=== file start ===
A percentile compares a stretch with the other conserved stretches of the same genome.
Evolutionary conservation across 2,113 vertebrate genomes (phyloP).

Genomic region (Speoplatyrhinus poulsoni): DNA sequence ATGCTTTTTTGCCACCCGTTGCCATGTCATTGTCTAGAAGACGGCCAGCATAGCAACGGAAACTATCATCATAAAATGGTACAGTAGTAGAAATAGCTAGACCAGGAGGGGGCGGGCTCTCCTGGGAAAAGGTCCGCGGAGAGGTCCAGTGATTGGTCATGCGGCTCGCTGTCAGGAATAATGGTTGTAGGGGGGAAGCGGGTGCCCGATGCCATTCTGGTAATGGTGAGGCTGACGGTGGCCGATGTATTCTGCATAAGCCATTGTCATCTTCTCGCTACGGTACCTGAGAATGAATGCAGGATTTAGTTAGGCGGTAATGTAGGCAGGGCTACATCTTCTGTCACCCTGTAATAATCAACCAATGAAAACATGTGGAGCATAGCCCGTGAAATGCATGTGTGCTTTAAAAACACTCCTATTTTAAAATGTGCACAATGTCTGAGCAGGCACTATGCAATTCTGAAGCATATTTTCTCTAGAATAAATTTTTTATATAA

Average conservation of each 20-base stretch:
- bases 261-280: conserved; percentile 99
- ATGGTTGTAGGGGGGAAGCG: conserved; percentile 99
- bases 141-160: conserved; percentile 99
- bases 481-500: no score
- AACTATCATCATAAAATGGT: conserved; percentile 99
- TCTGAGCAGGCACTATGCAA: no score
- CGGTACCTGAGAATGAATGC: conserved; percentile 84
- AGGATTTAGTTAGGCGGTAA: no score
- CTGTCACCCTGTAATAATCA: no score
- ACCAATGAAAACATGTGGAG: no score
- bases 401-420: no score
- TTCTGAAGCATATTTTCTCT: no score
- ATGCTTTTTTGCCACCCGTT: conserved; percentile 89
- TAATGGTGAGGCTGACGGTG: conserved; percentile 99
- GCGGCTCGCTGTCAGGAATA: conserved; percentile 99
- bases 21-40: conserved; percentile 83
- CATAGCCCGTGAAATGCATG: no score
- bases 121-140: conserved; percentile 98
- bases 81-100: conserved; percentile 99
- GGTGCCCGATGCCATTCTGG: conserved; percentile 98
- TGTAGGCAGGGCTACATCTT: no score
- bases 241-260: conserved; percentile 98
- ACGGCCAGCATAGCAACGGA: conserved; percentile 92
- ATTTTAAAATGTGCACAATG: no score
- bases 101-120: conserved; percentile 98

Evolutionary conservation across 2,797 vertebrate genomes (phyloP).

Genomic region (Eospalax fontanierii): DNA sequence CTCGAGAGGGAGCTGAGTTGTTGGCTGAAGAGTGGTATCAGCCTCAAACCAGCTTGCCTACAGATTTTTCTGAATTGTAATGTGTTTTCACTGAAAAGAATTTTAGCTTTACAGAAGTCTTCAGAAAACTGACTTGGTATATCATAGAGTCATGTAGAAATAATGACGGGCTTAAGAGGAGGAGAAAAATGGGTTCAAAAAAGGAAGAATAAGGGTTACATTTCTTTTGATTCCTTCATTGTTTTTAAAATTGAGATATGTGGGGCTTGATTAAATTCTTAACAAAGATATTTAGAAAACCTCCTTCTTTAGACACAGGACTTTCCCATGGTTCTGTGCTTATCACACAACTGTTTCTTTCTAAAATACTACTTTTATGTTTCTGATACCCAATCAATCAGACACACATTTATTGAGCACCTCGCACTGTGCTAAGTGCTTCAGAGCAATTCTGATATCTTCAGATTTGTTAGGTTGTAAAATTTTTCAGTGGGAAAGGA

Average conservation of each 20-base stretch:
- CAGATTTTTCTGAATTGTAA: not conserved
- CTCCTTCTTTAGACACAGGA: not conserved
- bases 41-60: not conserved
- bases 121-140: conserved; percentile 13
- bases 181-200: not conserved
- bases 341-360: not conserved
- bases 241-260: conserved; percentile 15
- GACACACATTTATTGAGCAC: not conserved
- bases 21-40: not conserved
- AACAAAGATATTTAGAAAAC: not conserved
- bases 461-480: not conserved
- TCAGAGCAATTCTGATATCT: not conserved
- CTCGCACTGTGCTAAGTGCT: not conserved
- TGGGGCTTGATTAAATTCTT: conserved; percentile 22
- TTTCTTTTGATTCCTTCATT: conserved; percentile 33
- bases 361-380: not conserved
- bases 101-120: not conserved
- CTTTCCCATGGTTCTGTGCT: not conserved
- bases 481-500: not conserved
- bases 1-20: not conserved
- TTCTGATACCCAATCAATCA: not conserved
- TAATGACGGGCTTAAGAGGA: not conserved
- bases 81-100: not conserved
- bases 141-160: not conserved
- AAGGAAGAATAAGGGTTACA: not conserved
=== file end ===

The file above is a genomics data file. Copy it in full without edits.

A percentile compares a stretch with the other conserved stretches of the same genome.
Evolutionary conservation across 2,113 vertebrate genomes (phyloP).

Genomic region (Speoplatyrhinus poulsoni): DNA sequence ATGCTTTTTTGCCACCCGTTGCCATGTCATTGTCTAGAAGACGGCCAGCATAGCAACGGAAACTATCATCATAAAATGGTACAGTAGTAGAAATAGCTAGACCAGGAGGGGGCGGGCTCTCCTGGGAAAAGGTCCGCGGAGAGGTCCAGTGATTGGTCATGCGGCTCGCTGTCAGGAATAATGGTTGTAGGGGGGAAGCGGGTGCCCGATGCCATTCTGGTAATGGTGAGGCTGACGGTGGCCGATGTATTCTGCATAAGCCATTGTCATCTTCTCGCTACGGTACCTGAGAATGAATGCAGGATTTAGTTAGGCGGTAATGTAGGCAGGGCTACATCTTCTGTCACCCTGTAATAATCAACCAATGAAAACATGTGGAGCATAGCCCGTGAAATGCATGTGTGCTTTAAAAACACTCCTATTTTAAAATGTGCACAATGTCTGAGCAGGCACTATGCAATTCTGAAGCATATTTTCTCTAGAATAAATTTTTTATATAA

Average conservation of each 20-base stretch:
- bases 261-280: conserved; percentile 99
- ATGGTTGTAGGGGGGAAGCG: conserved; percentile 99
- bases 141-160: conserved; percentile 99
- bases 481-500: no score
- AACTATCATCATAAAATGGT: conserved; percentile 99
- TCTGAGCAGGCACTATGCAA: no score
- CGGTACCTGAGAATGAATGC: conserved; percentile 84
- AGGATTTAGTTAGGCGGTAA: no score
- CTGTCACCCTGTAATAATCA: no score
- ACCAATGAAAACATGTGGAG: no score
- bases 401-420: no score
- TTCTGAAGCATATTTTCTCT: no score
- ATGCTTTTTTGCCACCCGTT: conserved; percentile 89
- TAATGGTGAGGCTGACGGTG: conserved; percentile 99
- GCGGCTCGCTGTCAGGAATA: conserved; percentile 99
- bases 21-40: conserved; percentile 83
- CATAGCCCGTGAAATGCATG: no score
- bases 121-140: conserved; percentile 98
- bases 81-100: conserved; percentile 99
- GGTGCCCGATGCCATTCTGG: conserved; percentile 98
- TGTAGGCAGGGCTACATCTT: no score
- bases 241-260: conserved; percentile 98
- ACGGCCAGCATAGCAACGGA: conserved; percentile 92
- ATTTTAAAATGTGCACAATG: no score
- bases 101-120: conserved; percentile 98

Evolutionary conservation across 2,797 vertebrate genomes (phyloP).

Genomic region (Eospalax fontanierii): DNA sequence CTCGAGAGGGAGCTGAGTTGTTGGCTGAAGAGTGGTATCAGCCTCAAACCAGCTTGCCTACAGATTTTTCTGAATTGTAATGTGTTTTCACTGAAAAGAATTTTAGCTTTACAGAAGTCTTCAGAAAACTGACTTGGTATATCATAGAGTCATGTAGAAATAATGACGGGCTTAAGAGGAGGAGAAAAATGGGTTCAAAAAAGGAAGAATAAGGGTTACATTTCTTTTGATTCCTTCATTGTTTTTAAAATTGAGATATGTGGGGCTTGATTAAATTCTTAACAAAGATATTTAGAAAACCTCCTTCTTTAGACACAGGACTTTCCCATGGTTCTGTGCTTATCACACAACTGTTTCTTTCTAAAATACTACTTTTATGTTTCTGATACCCAATCAATCAGACACACATTTATTGAGCACCTCGCACTGTGCTAAGTGCTTCAGAGCAATTCTGATATCTTCAGATTTGTTAGGTTGTAAAATTTTTCAGTGGGAAAGGA

Average conservation of each 20-base stretch:
- CAGATTTTTCTGAATTGTAA: not conserved
- CTCCTTCTTTAGACACAGGA: not conserved
- bases 41-60: not conserved
- bases 121-140: conserved; percentile 13
- bases 181-200: not conserved
- bases 341-360: not conserved
- bases 241-260: conserved; percentile 15
- GACACACATTTATTGAGCAC: not conserved
- bases 21-40: not conserved
- AACAAAGATATTTAGAAAAC: not conserved
- bases 461-480: not conserved
- TCAGAGCAATTCTGATATCT: not conserved
- CTCGCACTGTGCTAAGTGCT: not conserved
- TGGGGCTTGATTAAATTCTT: conserved; percentile 22
- TTTCTTTTGATTCCTTCATT: conserved; percentile 33
- bases 361-380: not conserved
- bases 101-120: not conserved
- CTTTCCCATGGTTCTGTGCT: not conserved
- bases 481-500: not conserved
- bases 1-20: not conserved
- TTCTGATACCCAATCAATCA: not conserved
- TAATGACGGGCTTAAGAGGA: not conserved
- bases 81-100: not conserved
- bases 141-160: not conserved
- AAGGAAGAATAAGGGTTACA: not conserved